Lastly, for the full understanding of this canon, it is necessary to observe that the Latins, in their letter just mentioned of 381, say that "they had already in their earlier missive (i.e., as we suppose, in the Tome of 369) spoken to the effect that both parties at Antioch, one as much as the other, were orthodox. Agreeing with this remark of the Westerns, repeated in their letter of 381, the Easterns in this canon say, "We also recognise all Antiochians as orthodox who acknowledge the oneness of the Godhead of the Father, the Son, and the Holy Ghost".

Beveridge and Van Espen attach a different sense to this canon. In their opinion, it means: "With regard to the Tome of the Westerns, we agree with the Antiochians (that is, the Antiochian Synod of 378) who (accepted it and) acknowledged the oneness of the Godhead of the Father, the Son, and the Holy Ghost"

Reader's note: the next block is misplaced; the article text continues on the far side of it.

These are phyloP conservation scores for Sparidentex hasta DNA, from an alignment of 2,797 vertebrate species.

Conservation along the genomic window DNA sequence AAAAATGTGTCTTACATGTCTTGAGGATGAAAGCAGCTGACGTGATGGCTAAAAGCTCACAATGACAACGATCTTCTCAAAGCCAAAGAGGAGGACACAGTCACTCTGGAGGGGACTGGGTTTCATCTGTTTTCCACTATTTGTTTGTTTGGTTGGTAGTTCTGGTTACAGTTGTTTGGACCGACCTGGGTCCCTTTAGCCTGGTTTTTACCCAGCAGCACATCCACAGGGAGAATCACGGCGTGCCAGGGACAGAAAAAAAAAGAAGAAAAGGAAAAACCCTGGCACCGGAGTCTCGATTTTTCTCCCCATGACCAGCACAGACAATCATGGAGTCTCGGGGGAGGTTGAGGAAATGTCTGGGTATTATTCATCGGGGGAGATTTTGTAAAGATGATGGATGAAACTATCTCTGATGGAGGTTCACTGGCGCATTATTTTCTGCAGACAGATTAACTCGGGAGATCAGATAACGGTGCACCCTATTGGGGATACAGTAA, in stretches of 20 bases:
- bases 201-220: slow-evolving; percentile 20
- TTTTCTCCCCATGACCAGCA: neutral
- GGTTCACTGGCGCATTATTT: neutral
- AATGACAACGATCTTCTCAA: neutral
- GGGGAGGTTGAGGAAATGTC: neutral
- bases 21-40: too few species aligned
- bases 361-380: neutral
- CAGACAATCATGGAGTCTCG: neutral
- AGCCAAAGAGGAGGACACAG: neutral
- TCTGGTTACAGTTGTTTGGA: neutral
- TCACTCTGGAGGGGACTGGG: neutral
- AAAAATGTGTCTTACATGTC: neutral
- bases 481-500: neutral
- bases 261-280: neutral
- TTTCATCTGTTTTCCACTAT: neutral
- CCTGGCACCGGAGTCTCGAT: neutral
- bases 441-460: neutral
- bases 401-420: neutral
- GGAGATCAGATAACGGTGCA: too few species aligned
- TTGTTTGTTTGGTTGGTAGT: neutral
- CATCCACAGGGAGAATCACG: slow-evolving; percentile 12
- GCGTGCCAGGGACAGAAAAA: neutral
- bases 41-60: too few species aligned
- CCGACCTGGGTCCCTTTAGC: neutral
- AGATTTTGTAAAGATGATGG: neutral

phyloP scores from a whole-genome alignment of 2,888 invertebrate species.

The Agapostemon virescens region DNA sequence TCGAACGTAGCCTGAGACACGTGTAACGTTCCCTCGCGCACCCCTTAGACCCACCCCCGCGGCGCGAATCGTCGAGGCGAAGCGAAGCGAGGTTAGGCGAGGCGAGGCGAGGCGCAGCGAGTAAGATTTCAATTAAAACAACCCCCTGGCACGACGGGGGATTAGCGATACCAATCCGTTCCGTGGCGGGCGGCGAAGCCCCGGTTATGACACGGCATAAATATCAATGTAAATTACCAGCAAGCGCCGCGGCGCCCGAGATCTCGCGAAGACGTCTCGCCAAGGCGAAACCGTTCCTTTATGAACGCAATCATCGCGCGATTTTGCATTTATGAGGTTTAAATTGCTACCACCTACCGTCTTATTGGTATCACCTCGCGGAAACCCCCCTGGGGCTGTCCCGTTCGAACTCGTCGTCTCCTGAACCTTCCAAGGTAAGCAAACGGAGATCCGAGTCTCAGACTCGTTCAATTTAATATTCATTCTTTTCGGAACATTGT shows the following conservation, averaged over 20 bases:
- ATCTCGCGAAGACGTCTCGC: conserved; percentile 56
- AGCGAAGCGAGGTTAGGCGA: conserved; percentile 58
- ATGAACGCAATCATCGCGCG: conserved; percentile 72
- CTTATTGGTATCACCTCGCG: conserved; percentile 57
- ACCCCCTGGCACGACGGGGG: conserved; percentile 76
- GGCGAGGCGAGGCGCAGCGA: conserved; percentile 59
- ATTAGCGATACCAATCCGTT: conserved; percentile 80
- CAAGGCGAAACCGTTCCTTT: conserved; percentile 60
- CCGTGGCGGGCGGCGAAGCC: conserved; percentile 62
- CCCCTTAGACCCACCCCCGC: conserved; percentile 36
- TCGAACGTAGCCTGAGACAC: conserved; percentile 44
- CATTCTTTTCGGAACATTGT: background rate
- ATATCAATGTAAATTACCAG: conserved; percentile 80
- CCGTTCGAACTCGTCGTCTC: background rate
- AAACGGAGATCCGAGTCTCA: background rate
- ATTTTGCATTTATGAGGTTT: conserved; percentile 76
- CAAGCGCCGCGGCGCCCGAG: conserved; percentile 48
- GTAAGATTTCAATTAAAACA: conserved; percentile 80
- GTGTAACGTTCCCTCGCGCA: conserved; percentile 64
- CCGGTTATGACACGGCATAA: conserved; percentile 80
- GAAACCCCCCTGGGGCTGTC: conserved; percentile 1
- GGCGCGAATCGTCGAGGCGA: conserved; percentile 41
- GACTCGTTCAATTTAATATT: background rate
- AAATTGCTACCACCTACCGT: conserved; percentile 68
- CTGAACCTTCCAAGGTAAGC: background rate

Can. 6. "Seeing that many, in order to disturb and destroy the order of the Church, invidiously and wantonly invent accusations against the orthodox bishops who govern the Church, for the sole purpose of injuring the reputation of the priests, and bringing disquiet among the peaceable people, the Holy Synod of the bishops assembled at Constantinople has decided that in future no accuser shall be received without examination, that neither shall all be allowed, nor all forbidden to bring accusations against the governors of the Church. But, in the case of any one bringing a private complaint against the bishop, as having been defrauded by him, or in any other way unjustly treated, neither the person nor the religion of the accuser shall be considered, for the conscience of the bishop should be perfectly clear, and he who affirms that he has been injured, of whatever religion he may be, must receive justice. If, however, the complaint brought against the bishop is of an ecclesiastical offence, then the persons of the accusers must be inquired into, so that, in the first place, heretics may not be allowed to raise complaints concerning ecclesiastical matters against orthodox bishops. And we designate as heretics both those who have been formerly shut out from the Church, and those who have afterwards been anathematized by us; and, in addition to them, those who indeed profess to acknowledge the sound faith, but who separate themselves from the orthodox bishops and hold assemblies of their own. In the next place, members of the Church, who for certain reasons have been condemned or excommunicated, and have been deprived of communion, whether of the clergy or laity, shall not be allowed to bring an accusation against a bishop, until they have first cleared themselves of the charge laid against them. In like manner, those who are already under accusation shall not be allowed to bring a charge against the bishop or any of the clergy, until they have cleared themselves from the charges brought against them. If, however, persons who are neither heretics nor excommunicated, nor condemned, nor accused of offences, bring a charge in ecclesiastical matters against the bishop, the Holy Synod orders that such shall first bring their complaints before the assembled bishops of the province, and prove their charge before them. If, however, the comprovincials are not in a position to punish the bishop for the offences with which he is charged, they (the accusers) shall have recourse to the larger Synod of the bishops of the diocese (patriarchate), who must be summoned for the purpose, and they shall not bring forward their complaint until they have promised in writing to undergo the same punishment (which would be incurred by the accused bishop), if, on investigation, they are convicted of having brought a false charge. If, however, any one, in contempt of what is here prescribed, presumes either to importune the ears of the Emperor, or to trouble the secular law courts, or an (Ecumenical Synod, and thus dishonours the bishops of the diocese (patriarchate), his charge shall most certainly not be received, because he has contemned the canons and violated the order of the Church."